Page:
Millicent Nelson, born to a family full of academics and students, recalls that “teaching was a gift from God to me; I was always the one teaching people how to do things.” But she restricted her instructing to the corporate world, where “I was having a great time” in seventeen years of frequent travel, promotions, and excitement in the field of telecommunications.
By the time endless corporate restructurings led to increasingly onerous work requirements and irresistible severance offers, she was ready to turn to her calling. But the most common reaction she received when sharing her plans with friends was, “But you’re too old!”
“I told them if I was blessed, I’d be getting older anyway. So I might as well get old doing something I like.”
Accepted into a doctoral program, she soon recognized that she had made the right choice. “When you are doing research and teaching, you are contributing to something that’s bigger than you—something that’s going to last.”
A student in one of her classes often sat silently through each session, and “that was unacceptable to me, so I would call on him, and get him involved. After graduation he came to see me, and he told me he had lived on a farm all his life, and would be going back to work on it after graduation.”
After a year on the farm, the student confided that he yearned to study for an MBA. Dr. Nelson walked him through the process, wrote him a recommendation letter, and because she knew the head of the program to which the young man was applying, introduced him personally. He is now an MBA student, planning to work in corporate America, and eventually become an entrepreneur, after receiving his degree. “Young people are the future leaders of our country, and as a professor you have the chance to influence them,” she says. “That is powerful.”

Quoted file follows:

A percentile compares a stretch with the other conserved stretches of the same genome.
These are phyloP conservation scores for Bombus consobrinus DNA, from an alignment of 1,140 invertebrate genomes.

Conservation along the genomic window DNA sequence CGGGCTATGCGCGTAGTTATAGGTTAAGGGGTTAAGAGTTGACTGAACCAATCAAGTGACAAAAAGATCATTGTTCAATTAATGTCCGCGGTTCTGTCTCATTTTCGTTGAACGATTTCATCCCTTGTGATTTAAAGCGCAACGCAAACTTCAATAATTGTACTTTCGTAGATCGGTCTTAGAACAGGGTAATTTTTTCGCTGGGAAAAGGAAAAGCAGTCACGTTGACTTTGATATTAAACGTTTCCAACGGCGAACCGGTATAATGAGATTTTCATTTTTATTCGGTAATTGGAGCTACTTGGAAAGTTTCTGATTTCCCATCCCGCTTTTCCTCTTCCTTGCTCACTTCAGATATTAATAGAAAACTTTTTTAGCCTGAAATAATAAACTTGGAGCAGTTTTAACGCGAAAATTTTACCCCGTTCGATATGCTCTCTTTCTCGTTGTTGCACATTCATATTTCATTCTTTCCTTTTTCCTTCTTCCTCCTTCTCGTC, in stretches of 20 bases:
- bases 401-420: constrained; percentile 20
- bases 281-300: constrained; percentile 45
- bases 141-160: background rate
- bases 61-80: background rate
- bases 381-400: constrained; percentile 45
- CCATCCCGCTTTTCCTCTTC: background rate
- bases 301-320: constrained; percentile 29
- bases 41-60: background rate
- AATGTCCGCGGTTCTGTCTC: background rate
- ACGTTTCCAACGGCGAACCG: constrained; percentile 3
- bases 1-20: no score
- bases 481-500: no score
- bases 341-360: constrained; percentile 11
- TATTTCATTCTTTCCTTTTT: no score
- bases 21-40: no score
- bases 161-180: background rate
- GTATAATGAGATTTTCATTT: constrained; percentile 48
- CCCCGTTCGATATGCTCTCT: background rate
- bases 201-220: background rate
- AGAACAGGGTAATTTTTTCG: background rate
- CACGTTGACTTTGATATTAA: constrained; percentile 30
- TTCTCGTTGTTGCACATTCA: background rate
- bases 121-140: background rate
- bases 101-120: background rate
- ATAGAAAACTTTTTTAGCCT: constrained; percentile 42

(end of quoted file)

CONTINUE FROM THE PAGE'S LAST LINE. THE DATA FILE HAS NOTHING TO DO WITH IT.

The dream continues…
Now a tenured Associate Professor at Middle Tennessee State University, Dr. Nelson was the President of Management Faculty of Color Association (MFCA) and she served as co- Program Chair for the 2011 MFCA Conference. At the 2011 Academy of Management Conference, she coordinated a professional development workshop on “Managing the Tenure Process” and facilitated a panel symposium on “Academia as a 2nd Career from the Perspectives of Minority Faculty”. She was the recipient of Distinguished Research Awards at the 2007 and 2008 Allied Academies International Conference. She has received two research grants from her university and has publications in conference proceedings and academic journals. She serves as coordinator and advisor for the Health Care Management Graduate Certificate Program at Middle Tennessee State, and was program co-chair of an International Diversity Conference there. Dr. Nelson is mentoring another graduate student who is having difficulty being accepted into the MBA program due to a marginal GPA and low GMAT score. She believes this student is capable of earning his MBA and becoming an outstanding employee so she is working with him to realize his potential.